every brass pipe bleats Mendelssohn

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1824, Caspar David Friedrich's Das Eismeer (The Sea of Ice)

every brass pipe bleats Mendelssohn
dearly beloved:

men, half-past forty, rest, uneasy
on tips of their spines
thin-shouldered women with corrugated hair
the smell of turnips and potted begonias
pucker at the edges
young girls bright as spring flowers
await tap of the heel on an oak plank
until she is in motion nothing happens

and she is carved of seed pearl and peau-de-sois

carved of light, all vital organs
sealed in canopic jars
carved of scintillating crystal
of reverberating melody so resonant
a single high note might shatter her
the storm of weeping begins

knees slowly fold
the carapace of religion slips into place
colored silk ritual:
studied cant of the head
galaxy of lighted candles
tongues whisper mantras
wrap the familiar Latin
rich, creamy as custard
then the scent of extinguished candles

the yellow patina of smokers’ hands
gin-slurred wishes
_______________________________
Small Screen
Her first appearance in black and white,

and the nurse burbles with enthusiastiasm:
Oh, look! Here’s a little knee!
And, over here, this is her shoulder!
I see blur—nebulous, amorphous.
Then, a tentative web-fingered hand,
a narrow foot, and just as if she heard us
an immaculate profile. Snubbed nose.
Well-formed lips. Dainty chin. Above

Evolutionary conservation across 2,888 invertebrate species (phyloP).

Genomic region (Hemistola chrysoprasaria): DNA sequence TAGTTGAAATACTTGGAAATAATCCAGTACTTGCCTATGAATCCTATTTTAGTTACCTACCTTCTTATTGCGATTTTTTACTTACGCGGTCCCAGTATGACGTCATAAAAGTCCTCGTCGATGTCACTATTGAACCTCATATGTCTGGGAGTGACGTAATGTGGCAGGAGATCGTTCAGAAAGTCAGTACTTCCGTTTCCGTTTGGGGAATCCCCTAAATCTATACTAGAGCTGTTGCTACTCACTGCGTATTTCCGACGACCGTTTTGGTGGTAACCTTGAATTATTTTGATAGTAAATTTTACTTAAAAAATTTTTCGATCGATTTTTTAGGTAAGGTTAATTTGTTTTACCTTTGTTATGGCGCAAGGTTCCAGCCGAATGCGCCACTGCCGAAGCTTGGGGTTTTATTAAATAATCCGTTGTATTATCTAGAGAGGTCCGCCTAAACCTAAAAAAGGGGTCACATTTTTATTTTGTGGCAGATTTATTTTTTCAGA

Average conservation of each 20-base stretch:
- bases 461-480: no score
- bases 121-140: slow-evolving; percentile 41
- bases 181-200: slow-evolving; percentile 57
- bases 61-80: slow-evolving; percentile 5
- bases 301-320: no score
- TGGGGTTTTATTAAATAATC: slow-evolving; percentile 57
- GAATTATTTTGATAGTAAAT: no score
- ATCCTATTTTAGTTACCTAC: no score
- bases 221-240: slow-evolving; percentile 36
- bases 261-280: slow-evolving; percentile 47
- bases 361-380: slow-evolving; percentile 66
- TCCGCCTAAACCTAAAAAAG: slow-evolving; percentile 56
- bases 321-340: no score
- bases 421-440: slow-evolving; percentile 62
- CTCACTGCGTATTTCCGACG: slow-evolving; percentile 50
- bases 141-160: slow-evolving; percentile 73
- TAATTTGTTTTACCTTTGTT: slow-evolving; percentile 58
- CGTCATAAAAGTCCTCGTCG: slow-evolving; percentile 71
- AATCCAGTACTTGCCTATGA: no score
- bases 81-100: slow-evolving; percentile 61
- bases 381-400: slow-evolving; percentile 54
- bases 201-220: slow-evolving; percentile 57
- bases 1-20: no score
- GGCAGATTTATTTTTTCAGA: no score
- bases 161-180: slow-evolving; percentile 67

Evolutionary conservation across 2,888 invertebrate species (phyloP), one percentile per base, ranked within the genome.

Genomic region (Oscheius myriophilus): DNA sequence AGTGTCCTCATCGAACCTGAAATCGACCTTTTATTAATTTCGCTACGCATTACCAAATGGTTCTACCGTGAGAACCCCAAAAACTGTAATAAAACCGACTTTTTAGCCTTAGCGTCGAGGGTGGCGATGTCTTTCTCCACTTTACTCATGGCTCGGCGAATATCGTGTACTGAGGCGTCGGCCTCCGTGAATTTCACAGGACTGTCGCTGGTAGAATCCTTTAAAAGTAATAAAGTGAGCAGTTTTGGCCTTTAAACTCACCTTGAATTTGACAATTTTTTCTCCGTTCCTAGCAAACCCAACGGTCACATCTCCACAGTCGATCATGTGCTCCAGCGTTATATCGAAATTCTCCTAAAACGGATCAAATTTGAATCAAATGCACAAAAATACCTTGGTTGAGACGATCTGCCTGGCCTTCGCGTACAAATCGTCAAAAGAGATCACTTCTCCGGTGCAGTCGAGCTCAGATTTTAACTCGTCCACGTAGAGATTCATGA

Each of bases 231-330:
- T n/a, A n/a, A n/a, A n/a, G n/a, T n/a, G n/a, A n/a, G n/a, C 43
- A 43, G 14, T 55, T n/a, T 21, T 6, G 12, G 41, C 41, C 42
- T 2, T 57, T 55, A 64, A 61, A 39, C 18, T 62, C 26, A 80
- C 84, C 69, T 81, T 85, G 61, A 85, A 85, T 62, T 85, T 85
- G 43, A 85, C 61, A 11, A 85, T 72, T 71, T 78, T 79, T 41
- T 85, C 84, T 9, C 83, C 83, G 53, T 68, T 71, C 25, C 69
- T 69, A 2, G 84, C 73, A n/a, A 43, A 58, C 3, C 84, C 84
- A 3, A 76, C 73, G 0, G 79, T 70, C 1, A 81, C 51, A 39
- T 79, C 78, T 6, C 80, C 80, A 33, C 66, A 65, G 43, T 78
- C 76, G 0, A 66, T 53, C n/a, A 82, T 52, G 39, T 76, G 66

whoosh and gurgle of my imperfect body,
the rapid rhythm of her perfect heart.
I am awed. Deep in my belly’s cocoon,
she becomes. Radiant. Exquisite.
In tie-back, faded gown, suddenly I am
Wonder Woman, able to deflect bullets
with a plastic hospital bracelet.
_______________________________
At the breast Plump, tender-bodied locusts
emerge snug shells
leaves unfurl, spring forth
moist, pliant
fingers grasp my thumb tip
skin soft, down-covered

no cloying perfume

hyacinth or gardenia
her scent is clean
sweet as rosemary
subtle as sage
I breathe her in
sprawled, milk-sotted, at my breast

unsullied innocent
unqualified trust
her world extends
no higher than my face

Ann Howells lives with her husband, Dennis; her daughter, Denise; and her wire-haired terrier, Trevor, in Dallas, TX. She is a long time member of Dallas Poets Community, a 501-(c)-3 non-profit and currently serves as president. She has edited their biannual poetry journal, Illya’s Honey, for twelve years. When not involved in poetry endeavors, she enjoys photographing Texas courthouses, painting, and discovering new chocolate desserts. Ann can be reached at dpcer@msn.com